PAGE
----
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A Reply From Fantasy Land

This morning a flag was raised here in my town for "Grampy" Stoughton Atwood, my wife's grandfather who passed away last memorial day weekend. He was always unyieldingly proud of his country and showed it in his service (WWII) and the way he lived his life. This brought a lot of thoughts to the fore. Thoughts about how Grampy viewed his country. Thoughts of my father, also a veteran, who came from nothing, was willing to work hard, has lived the American dream and ultimately taught his son the value in that productivity.

I am proud to be an American even though that is not always a popular sentiment these days. Heck, I continually grouse and issue warnings that we modern Americans had better change our ways before it is too late, which it may already be. It is obvious to those who care to see that the US has willingly, if not totally consciously embarked on a progression of sacrificing its productive resources in order to maintain the appearances of the American standard of living. In short, we have collectively forgotten the lessons of our fathers, our forefathers and all who came before us. You work, you produce and you enjoy the fruits of that productivity. You build a great country.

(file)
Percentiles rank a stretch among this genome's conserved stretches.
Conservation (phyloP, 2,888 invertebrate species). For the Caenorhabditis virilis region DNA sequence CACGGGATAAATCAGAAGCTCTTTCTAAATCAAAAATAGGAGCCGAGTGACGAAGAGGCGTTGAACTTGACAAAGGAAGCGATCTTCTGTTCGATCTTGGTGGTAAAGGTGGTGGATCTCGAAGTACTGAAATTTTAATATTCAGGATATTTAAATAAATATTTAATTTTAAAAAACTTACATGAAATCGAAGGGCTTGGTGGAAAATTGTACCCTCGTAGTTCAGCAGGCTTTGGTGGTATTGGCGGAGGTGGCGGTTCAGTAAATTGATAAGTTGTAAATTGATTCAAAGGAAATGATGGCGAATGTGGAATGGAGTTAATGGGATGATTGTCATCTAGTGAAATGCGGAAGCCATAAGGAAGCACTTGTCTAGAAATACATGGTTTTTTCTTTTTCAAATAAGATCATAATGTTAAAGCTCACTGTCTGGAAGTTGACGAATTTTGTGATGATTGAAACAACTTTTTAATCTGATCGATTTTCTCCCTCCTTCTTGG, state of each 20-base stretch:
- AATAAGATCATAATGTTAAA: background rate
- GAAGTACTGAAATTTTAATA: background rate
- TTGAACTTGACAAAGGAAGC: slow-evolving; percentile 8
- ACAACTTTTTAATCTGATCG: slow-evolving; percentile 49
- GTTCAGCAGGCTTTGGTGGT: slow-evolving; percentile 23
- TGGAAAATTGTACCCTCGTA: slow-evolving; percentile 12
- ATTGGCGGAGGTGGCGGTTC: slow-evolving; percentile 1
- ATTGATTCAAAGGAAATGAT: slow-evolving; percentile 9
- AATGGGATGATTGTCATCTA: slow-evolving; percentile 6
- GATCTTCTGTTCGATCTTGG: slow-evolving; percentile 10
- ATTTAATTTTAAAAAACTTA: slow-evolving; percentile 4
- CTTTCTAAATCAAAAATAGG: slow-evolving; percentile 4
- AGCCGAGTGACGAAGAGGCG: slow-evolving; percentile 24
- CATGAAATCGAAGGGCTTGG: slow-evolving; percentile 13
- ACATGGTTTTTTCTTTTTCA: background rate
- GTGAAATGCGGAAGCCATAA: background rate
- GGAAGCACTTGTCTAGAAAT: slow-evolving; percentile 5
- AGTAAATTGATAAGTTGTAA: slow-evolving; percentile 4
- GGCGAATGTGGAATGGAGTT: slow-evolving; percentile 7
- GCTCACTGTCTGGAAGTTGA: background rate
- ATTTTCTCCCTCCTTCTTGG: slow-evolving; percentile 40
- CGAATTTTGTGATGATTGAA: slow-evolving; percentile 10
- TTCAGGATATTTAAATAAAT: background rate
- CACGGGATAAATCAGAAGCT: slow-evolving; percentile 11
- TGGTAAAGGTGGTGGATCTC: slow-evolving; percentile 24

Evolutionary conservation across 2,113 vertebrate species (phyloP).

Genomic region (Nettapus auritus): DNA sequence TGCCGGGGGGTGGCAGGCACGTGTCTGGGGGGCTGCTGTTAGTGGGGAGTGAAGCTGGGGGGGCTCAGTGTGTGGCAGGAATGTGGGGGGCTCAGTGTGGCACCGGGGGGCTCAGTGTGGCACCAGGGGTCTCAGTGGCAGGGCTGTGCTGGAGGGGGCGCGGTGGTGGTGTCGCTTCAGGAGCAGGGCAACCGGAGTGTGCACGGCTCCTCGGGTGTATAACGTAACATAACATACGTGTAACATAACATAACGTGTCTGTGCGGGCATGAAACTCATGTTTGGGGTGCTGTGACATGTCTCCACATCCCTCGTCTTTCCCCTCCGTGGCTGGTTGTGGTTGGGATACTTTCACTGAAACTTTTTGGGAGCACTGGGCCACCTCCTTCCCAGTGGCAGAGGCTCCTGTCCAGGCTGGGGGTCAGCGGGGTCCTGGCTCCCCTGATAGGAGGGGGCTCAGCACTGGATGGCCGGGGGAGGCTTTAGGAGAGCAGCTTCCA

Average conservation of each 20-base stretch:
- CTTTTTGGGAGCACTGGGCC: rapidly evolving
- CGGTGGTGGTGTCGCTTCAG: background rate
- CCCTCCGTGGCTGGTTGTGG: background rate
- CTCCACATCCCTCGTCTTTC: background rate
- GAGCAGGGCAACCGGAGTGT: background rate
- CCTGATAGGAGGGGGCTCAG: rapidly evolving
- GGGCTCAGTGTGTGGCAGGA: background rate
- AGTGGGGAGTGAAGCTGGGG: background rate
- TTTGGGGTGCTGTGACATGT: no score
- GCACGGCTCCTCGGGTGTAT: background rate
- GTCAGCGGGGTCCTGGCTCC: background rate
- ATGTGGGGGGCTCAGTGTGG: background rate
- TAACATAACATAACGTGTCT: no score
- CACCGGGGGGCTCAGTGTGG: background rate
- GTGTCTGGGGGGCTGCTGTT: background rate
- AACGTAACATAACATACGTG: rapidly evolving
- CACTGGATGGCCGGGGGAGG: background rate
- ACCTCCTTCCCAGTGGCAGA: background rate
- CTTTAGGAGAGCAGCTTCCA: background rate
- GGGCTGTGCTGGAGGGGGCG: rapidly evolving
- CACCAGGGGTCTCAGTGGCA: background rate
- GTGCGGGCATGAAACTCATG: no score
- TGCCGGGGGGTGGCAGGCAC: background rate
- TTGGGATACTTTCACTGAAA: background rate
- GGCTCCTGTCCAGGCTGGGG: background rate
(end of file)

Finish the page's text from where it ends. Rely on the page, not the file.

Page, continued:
Today, cheap liquidity in the form of debt has taken over the role that actual productivity used to perform, in that it allows people to remodel their homes, buy huge LCD televisions, keep their gas guzzlers filled and generally live up to the standards they see for themselves. But there is a major difference; in a final balancing of the books, those who provide productive resources end up with credits and those who use debt for consumption end up with big fat debits. This is in essence the idea that I have been harping at along with many other commentators.

But then I read Puru Saxena's Fantasy Land!, and I must say I was not moved in any positive way by it. While I don't necessarily disagree with his premise equating an American politician's brain with Fantasy Land, Mr. Saxena goes on to paint some pretty broad strokes:

"Politicians, policymakers, prominent media broadcasters all seem convinced that a stronger Yuan will reduce American imports and make its own goods more attractive in the international playground. They are all living in a dream world. In the real world, American manufacturers cannot compete with their Chinese counterparts even if they tried. In the real world, American wages on average are about 30 TIMES higher than those of China. In the real world, Americans are dependent if not addicted to cheap imported goods. In the real world, expensive Chinese goods will send American retail prices and interest-rates through the roof. In the real world, any meaningful strength in the Chinese Yuan will prick the debt and property bubbles in the US!"

Of course, there is some truth in this quote. But a closer look into Mr. Saxena's "real world" shows the average Chinese worker is virtually an indentured servant to the state, toils under often unsafe conditions and remains impoverished relative to his or her productivity due to the Yuan peg.

I have written about hubris in the American mindset, and Mr. Saxena's tone hints at the same affliction becoming possible with the Chinese:

"Politicians can exert as much pressure as they want but I am afraid China is an economic powerhouse and will do as it wants and in its own sweet time. To put it simply, China’s priority is to keep its own people happy and employed."